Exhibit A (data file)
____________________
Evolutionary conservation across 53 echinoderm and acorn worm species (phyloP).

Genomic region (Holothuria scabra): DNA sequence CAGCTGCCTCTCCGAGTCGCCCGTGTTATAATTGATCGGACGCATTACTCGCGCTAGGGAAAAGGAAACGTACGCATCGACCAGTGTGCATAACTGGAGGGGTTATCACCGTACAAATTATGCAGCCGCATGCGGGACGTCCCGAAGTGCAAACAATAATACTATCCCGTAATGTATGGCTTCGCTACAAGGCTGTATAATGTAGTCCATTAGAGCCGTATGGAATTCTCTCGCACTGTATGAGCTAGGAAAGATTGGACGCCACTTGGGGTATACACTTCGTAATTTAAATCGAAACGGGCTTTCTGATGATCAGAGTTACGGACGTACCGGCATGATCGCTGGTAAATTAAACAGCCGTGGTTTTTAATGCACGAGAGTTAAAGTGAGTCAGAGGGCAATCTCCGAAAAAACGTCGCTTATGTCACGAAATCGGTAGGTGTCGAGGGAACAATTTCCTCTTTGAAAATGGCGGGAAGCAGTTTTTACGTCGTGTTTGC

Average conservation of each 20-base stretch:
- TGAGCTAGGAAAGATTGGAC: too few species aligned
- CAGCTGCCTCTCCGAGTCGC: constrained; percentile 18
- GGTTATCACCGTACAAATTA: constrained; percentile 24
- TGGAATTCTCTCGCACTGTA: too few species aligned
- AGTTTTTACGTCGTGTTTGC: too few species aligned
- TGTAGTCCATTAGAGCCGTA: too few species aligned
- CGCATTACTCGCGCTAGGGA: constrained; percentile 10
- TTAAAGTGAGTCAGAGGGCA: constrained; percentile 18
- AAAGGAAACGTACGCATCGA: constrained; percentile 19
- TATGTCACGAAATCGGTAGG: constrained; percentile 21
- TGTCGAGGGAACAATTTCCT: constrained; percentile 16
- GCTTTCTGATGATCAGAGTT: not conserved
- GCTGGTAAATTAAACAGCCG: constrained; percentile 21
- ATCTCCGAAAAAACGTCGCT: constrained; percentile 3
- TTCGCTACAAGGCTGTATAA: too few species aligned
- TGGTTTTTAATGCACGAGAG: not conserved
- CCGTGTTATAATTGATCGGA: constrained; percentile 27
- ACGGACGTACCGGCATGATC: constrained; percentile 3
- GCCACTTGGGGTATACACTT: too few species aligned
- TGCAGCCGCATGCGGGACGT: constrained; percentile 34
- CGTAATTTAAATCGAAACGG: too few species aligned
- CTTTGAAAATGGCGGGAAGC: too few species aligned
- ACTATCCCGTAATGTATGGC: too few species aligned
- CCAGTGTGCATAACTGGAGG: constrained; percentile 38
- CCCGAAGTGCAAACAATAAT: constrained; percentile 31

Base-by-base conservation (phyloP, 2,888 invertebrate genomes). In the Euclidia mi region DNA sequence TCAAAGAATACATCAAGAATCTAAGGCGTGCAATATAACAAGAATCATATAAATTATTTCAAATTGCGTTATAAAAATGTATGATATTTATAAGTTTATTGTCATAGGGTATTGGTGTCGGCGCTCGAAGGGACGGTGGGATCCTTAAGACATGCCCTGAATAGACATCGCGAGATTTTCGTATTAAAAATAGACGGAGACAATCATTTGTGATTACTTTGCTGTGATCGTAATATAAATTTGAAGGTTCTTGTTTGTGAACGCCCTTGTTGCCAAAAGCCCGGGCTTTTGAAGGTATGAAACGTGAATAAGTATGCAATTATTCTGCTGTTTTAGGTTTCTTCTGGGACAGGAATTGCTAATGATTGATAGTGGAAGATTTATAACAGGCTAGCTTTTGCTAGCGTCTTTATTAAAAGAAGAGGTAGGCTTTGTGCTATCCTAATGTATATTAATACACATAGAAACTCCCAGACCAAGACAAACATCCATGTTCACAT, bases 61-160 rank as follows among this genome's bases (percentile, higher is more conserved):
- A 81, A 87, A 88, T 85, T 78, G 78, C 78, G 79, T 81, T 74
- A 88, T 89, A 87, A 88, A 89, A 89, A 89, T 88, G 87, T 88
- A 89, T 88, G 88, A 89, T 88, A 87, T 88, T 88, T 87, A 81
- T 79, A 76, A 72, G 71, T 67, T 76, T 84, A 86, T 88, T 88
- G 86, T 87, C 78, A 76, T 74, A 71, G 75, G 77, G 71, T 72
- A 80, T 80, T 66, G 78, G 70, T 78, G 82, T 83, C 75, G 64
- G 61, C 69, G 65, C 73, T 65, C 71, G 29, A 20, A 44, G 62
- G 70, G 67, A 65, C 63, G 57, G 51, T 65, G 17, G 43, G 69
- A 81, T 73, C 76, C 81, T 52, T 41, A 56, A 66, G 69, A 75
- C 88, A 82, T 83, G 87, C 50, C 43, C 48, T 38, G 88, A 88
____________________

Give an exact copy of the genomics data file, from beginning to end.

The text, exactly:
Evolutionary conservation across 53 echinoderm and acorn worm species (phyloP).

Genomic region (Holothuria scabra): DNA sequence CAGCTGCCTCTCCGAGTCGCCCGTGTTATAATTGATCGGACGCATTACTCGCGCTAGGGAAAAGGAAACGTACGCATCGACCAGTGTGCATAACTGGAGGGGTTATCACCGTACAAATTATGCAGCCGCATGCGGGACGTCCCGAAGTGCAAACAATAATACTATCCCGTAATGTATGGCTTCGCTACAAGGCTGTATAATGTAGTCCATTAGAGCCGTATGGAATTCTCTCGCACTGTATGAGCTAGGAAAGATTGGACGCCACTTGGGGTATACACTTCGTAATTTAAATCGAAACGGGCTTTCTGATGATCAGAGTTACGGACGTACCGGCATGATCGCTGGTAAATTAAACAGCCGTGGTTTTTAATGCACGAGAGTTAAAGTGAGTCAGAGGGCAATCTCCGAAAAAACGTCGCTTATGTCACGAAATCGGTAGGTGTCGAGGGAACAATTTCCTCTTTGAAAATGGCGGGAAGCAGTTTTTACGTCGTGTTTGC

Average conservation of each 20-base stretch:
- TGAGCTAGGAAAGATTGGAC: too few species aligned
- CAGCTGCCTCTCCGAGTCGC: constrained; percentile 18
- GGTTATCACCGTACAAATTA: constrained; percentile 24
- TGGAATTCTCTCGCACTGTA: too few species aligned
- AGTTTTTACGTCGTGTTTGC: too few species aligned
- TGTAGTCCATTAGAGCCGTA: too few species aligned
- CGCATTACTCGCGCTAGGGA: constrained; percentile 10
- TTAAAGTGAGTCAGAGGGCA: constrained; percentile 18
- AAAGGAAACGTACGCATCGA: constrained; percentile 19
- TATGTCACGAAATCGGTAGG: constrained; percentile 21
- TGTCGAGGGAACAATTTCCT: constrained; percentile 16
- GCTTTCTGATGATCAGAGTT: not conserved
- GCTGGTAAATTAAACAGCCG: constrained; percentile 21
- ATCTCCGAAAAAACGTCGCT: constrained; percentile 3
- TTCGCTACAAGGCTGTATAA: too few species aligned
- TGGTTTTTAATGCACGAGAG: not conserved
- CCGTGTTATAATTGATCGGA: constrained; percentile 27
- ACGGACGTACCGGCATGATC: constrained; percentile 3
- GCCACTTGGGGTATACACTT: too few species aligned
- TGCAGCCGCATGCGGGACGT: constrained; percentile 34
- CGTAATTTAAATCGAAACGG: too few species aligned
- CTTTGAAAATGGCGGGAAGC: too few species aligned
- ACTATCCCGTAATGTATGGC: too few species aligned
- CCAGTGTGCATAACTGGAGG: constrained; percentile 38
- CCCGAAGTGCAAACAATAAT: constrained; percentile 31

Base-by-base conservation (phyloP, 2,888 invertebrate genomes). In the Euclidia mi region DNA sequence TCAAAGAATACATCAAGAATCTAAGGCGTGCAATATAACAAGAATCATATAAATTATTTCAAATTGCGTTATAAAAATGTATGATATTTATAAGTTTATTGTCATAGGGTATTGGTGTCGGCGCTCGAAGGGACGGTGGGATCCTTAAGACATGCCCTGAATAGACATCGCGAGATTTTCGTATTAAAAATAGACGGAGACAATCATTTGTGATTACTTTGCTGTGATCGTAATATAAATTTGAAGGTTCTTGTTTGTGAACGCCCTTGTTGCCAAAAGCCCGGGCTTTTGAAGGTATGAAACGTGAATAAGTATGCAATTATTCTGCTGTTTTAGGTTTCTTCTGGGACAGGAATTGCTAATGATTGATAGTGGAAGATTTATAACAGGCTAGCTTTTGCTAGCGTCTTTATTAAAAGAAGAGGTAGGCTTTGTGCTATCCTAATGTATATTAATACACATAGAAACTCCCAGACCAAGACAAACATCCATGTTCACAT, bases 61-160 rank as follows among this genome's bases (percentile, higher is more conserved):
- A 81, A 87, A 88, T 85, T 78, G 78, C 78, G 79, T 81, T 74
- A 88, T 89, A 87, A 88, A 89, A 89, A 89, T 88, G 87, T 88
- A 89, T 88, G 88, A 89, T 88, A 87, T 88, T 88, T 87, A 81
- T 79, A 76, A 72, G 71, T 67, T 76, T 84, A 86, T 88, T 88
- G 86, T 87, C 78, A 76, T 74, A 71, G 75, G 77, G 71, T 72
- A 80, T 80, T 66, G 78, G 70, T 78, G 82, T 83, C 75, G 64
- G 61, C 69, G 65, C 73, T 65, C 71, G 29, A 20, A 44, G 62
- G 70, G 67, A 65, C 63, G 57, G 51, T 65, G 17, G 43, G 69
- A 81, T 73, C 76, C 81, T 52, T 41, A 56, A 66, G 69, A 75
- C 88, A 82, T 83, G 87, C 50, C 43, C 48, T 38, G 88, A 88